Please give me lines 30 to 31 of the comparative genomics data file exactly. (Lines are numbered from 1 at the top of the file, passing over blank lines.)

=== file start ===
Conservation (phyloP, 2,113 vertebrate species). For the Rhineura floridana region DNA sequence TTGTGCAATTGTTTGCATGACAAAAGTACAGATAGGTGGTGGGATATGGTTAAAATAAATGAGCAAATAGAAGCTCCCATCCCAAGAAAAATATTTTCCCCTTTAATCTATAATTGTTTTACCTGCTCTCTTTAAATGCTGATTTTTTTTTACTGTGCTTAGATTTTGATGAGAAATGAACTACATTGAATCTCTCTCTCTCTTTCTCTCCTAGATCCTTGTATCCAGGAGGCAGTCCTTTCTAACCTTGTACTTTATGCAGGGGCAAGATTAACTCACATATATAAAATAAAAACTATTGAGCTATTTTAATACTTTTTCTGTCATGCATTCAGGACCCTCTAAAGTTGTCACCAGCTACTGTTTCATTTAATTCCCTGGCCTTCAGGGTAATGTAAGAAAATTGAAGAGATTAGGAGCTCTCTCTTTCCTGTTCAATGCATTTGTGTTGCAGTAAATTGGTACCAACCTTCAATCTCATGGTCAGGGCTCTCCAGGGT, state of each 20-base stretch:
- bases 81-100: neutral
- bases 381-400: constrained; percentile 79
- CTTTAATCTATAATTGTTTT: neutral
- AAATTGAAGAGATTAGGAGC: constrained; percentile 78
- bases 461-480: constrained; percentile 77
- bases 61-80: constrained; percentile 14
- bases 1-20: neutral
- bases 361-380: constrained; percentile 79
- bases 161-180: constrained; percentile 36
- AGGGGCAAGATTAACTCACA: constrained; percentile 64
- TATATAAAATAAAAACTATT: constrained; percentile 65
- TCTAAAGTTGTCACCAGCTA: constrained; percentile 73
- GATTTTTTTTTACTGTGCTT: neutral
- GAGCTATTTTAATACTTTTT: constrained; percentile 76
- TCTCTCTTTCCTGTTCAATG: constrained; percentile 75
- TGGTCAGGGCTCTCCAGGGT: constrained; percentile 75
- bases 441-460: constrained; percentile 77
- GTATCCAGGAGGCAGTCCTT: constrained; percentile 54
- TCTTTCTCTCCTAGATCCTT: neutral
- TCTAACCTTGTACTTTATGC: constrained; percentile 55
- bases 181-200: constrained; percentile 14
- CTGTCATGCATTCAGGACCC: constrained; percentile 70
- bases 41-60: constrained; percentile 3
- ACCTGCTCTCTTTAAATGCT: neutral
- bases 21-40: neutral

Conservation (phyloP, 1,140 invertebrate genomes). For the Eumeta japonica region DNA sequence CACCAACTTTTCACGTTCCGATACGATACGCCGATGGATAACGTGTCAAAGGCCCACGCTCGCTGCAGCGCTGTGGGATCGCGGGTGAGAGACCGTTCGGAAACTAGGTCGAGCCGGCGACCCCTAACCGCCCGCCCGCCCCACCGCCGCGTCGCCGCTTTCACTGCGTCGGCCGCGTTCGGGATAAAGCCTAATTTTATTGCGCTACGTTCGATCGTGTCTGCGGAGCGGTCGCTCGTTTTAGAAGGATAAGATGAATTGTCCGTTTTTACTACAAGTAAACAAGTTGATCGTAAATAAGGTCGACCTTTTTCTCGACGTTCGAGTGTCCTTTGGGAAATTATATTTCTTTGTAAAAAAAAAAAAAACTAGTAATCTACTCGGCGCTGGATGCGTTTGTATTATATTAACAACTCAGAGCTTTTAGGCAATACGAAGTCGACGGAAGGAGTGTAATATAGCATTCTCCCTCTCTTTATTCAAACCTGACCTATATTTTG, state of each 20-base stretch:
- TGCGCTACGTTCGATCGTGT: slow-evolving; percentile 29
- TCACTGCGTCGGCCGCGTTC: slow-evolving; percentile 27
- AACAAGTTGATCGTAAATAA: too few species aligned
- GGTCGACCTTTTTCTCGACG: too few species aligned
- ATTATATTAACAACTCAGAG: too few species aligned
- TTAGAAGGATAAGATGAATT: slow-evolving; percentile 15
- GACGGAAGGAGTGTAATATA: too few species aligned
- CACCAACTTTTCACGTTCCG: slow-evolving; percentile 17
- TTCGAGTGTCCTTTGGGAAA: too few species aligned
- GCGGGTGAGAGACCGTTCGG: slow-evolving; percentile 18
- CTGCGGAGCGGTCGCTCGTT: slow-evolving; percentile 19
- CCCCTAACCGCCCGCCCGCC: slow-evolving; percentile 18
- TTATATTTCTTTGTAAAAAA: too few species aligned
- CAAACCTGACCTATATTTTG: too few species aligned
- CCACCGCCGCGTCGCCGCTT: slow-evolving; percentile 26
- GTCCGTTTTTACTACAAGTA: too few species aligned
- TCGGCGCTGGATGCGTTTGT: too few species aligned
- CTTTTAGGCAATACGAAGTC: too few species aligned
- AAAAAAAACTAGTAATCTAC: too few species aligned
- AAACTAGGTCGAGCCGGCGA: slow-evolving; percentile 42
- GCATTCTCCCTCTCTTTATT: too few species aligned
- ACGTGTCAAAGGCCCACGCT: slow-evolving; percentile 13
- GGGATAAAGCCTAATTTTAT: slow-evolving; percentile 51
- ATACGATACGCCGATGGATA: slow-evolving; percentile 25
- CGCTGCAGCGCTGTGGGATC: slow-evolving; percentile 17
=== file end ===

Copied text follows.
- AACAAGTTGATCGTAAATAA: too few species aligned
- GGTCGACCTTTTTCTCGACG: too few species aligned